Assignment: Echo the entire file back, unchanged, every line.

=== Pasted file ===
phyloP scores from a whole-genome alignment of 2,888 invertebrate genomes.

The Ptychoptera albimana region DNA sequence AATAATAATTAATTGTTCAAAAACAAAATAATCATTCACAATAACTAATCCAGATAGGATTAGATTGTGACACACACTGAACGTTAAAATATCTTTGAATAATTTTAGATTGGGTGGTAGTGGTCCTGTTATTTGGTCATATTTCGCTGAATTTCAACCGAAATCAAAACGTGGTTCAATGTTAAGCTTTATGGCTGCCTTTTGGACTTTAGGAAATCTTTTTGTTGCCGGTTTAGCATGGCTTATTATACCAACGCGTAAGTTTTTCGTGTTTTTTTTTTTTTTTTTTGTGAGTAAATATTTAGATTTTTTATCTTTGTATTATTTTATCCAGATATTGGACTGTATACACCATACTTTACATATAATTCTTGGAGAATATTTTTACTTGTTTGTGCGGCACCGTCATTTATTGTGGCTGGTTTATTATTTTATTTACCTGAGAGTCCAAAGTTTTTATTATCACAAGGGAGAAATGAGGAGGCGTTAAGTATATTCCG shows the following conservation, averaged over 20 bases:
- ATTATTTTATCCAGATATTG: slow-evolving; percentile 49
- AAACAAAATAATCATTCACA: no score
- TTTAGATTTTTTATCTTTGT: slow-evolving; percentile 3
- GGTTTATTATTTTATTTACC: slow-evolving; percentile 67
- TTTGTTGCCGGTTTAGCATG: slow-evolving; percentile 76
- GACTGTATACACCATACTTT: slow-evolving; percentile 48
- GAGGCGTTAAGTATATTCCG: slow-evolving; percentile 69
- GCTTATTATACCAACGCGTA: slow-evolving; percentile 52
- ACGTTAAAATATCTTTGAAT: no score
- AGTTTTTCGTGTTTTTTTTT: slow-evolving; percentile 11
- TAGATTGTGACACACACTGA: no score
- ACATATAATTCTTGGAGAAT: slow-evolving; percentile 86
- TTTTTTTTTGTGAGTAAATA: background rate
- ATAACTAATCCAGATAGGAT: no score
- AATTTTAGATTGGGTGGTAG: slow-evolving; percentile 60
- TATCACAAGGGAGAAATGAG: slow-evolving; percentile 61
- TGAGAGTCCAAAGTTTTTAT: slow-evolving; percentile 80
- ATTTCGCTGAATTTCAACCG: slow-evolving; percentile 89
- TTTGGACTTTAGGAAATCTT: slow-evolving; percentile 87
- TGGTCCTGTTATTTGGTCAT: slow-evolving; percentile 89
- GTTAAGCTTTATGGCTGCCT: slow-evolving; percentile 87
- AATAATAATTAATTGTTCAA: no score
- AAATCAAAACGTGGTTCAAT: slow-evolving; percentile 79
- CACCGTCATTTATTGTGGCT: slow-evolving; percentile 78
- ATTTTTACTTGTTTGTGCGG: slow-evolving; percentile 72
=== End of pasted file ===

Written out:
phyloP scores from a whole-genome alignment of 2,888 invertebrate genomes.

The Ptychoptera albimana region DNA sequence AATAATAATTAATTGTTCAAAAACAAAATAATCATTCACAATAACTAATCCAGATAGGATTAGATTGTGACACACACTGAACGTTAAAATATCTTTGAATAATTTTAGATTGGGTGGTAGTGGTCCTGTTATTTGGTCATATTTCGCTGAATTTCAACCGAAATCAAAACGTGGTTCAATGTTAAGCTTTATGGCTGCCTTTTGGACTTTAGGAAATCTTTTTGTTGCCGGTTTAGCATGGCTTATTATACCAACGCGTAAGTTTTTCGTGTTTTTTTTTTTTTTTTTTGTGAGTAAATATTTAGATTTTTTATCTTTGTATTATTTTATCCAGATATTGGACTGTATACACCATACTTTACATATAATTCTTGGAGAATATTTTTACTTGTTTGTGCGGCACCGTCATTTATTGTGGCTGGTTTATTATTTTATTTACCTGAGAGTCCAAAGTTTTTATTATCACAAGGGAGAAATGAGGAGGCGTTAAGTATATTCCG shows the following conservation, averaged over 20 bases:
- ATTATTTTATCCAGATATTG: slow-evolving; percentile 49
- AAACAAAATAATCATTCACA: no score
- TTTAGATTTTTTATCTTTGT: slow-evolving; percentile 3
- GGTTTATTATTTTATTTACC: slow-evolving; percentile 67
- TTTGTTGCCGGTTTAGCATG: slow-evolving; percentile 76
- GACTGTATACACCATACTTT: slow-evolving; percentile 48
- GAGGCGTTAAGTATATTCCG: slow-evolving; percentile 69
- GCTTATTATACCAACGCGTA: slow-evolving; percentile 52
- ACGTTAAAATATCTTTGAAT: no score
- AGTTTTTCGTGTTTTTTTTT: slow-evolving; percentile 11
- TAGATTGTGACACACACTGA: no score
- ACATATAATTCTTGGAGAAT: slow-evolving; percentile 86
- TTTTTTTTTGTGAGTAAATA: background rate
- ATAACTAATCCAGATAGGAT: no score
- AATTTTAGATTGGGTGGTAG: slow-evolving; percentile 60
- TATCACAAGGGAGAAATGAG: slow-evolving; percentile 61
- TGAGAGTCCAAAGTTTTTAT: slow-evolving; percentile 80
- ATTTCGCTGAATTTCAACCG: slow-evolving; percentile 89
- TTTGGACTTTAGGAAATCTT: slow-evolving; percentile 87
- TGGTCCTGTTATTTGGTCAT: slow-evolving; percentile 89
- GTTAAGCTTTATGGCTGCCT: slow-evolving; percentile 87
- AATAATAATTAATTGTTCAA: no score
- AAATCAAAACGTGGTTCAAT: slow-evolving; percentile 79
- CACCGTCATTTATTGTGGCT: slow-evolving; percentile 78
- ATTTTTACTTGTTTGTGCGG: slow-evolving; percentile 72